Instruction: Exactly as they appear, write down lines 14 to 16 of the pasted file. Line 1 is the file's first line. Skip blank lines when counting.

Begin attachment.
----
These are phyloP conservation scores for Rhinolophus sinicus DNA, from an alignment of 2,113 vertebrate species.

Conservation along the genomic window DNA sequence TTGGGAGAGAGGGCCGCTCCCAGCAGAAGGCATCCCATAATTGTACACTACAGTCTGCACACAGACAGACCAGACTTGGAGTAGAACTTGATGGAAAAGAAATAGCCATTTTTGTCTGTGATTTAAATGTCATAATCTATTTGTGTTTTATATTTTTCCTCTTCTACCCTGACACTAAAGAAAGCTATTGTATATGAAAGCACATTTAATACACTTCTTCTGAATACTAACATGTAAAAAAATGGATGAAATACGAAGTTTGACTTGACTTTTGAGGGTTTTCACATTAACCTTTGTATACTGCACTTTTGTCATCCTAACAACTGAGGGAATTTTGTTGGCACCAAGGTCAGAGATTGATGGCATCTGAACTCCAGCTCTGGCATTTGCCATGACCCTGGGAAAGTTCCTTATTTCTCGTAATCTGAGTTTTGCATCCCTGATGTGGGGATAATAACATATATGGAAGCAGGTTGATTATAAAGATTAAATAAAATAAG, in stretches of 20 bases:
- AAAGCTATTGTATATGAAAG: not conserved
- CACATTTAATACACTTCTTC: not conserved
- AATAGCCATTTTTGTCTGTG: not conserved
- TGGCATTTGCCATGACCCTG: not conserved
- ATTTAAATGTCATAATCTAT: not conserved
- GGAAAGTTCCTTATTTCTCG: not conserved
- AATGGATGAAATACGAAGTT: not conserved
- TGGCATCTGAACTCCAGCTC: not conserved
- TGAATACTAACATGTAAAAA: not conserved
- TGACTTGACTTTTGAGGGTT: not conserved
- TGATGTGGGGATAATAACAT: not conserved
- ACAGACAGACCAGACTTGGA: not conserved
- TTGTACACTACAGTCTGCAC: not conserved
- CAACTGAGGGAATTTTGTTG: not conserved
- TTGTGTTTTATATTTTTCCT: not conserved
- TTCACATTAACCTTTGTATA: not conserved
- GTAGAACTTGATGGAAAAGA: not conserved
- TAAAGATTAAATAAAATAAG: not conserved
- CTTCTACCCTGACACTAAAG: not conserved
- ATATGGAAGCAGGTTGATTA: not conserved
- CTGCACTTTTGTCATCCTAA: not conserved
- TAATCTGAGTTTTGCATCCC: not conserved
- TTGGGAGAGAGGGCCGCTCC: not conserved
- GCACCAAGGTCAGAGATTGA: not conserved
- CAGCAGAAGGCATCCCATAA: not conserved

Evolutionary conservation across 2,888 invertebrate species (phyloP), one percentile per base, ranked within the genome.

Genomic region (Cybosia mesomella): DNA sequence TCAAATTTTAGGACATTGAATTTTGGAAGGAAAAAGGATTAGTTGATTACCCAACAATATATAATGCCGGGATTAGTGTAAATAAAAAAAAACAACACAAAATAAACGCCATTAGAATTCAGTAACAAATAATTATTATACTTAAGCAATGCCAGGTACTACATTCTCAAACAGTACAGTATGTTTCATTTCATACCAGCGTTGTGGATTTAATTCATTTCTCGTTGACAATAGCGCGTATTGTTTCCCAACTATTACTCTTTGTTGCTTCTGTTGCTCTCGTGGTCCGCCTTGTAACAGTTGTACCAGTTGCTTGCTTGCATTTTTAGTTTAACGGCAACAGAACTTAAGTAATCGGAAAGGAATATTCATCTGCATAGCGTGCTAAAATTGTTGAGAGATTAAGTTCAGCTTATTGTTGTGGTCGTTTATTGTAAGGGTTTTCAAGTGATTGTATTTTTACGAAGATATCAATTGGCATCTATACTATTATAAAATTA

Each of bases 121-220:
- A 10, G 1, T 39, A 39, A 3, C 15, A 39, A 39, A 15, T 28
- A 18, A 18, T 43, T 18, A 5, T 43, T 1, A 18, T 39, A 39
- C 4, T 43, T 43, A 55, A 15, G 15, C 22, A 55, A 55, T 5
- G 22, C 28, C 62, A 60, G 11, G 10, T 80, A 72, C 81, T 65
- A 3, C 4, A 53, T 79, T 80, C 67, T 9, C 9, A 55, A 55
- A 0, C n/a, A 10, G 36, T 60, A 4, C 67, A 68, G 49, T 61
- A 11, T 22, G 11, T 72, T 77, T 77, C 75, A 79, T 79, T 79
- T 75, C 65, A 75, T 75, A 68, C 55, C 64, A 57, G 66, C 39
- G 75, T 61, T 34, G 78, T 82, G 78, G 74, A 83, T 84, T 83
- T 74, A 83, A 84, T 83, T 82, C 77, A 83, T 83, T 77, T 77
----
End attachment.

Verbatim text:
- ACAGACAGACCAGACTTGGA: not conserved
- TTGTACACTACAGTCTGCAC: not conserved
- CAACTGAGGGAATTTTGTTG: not conserved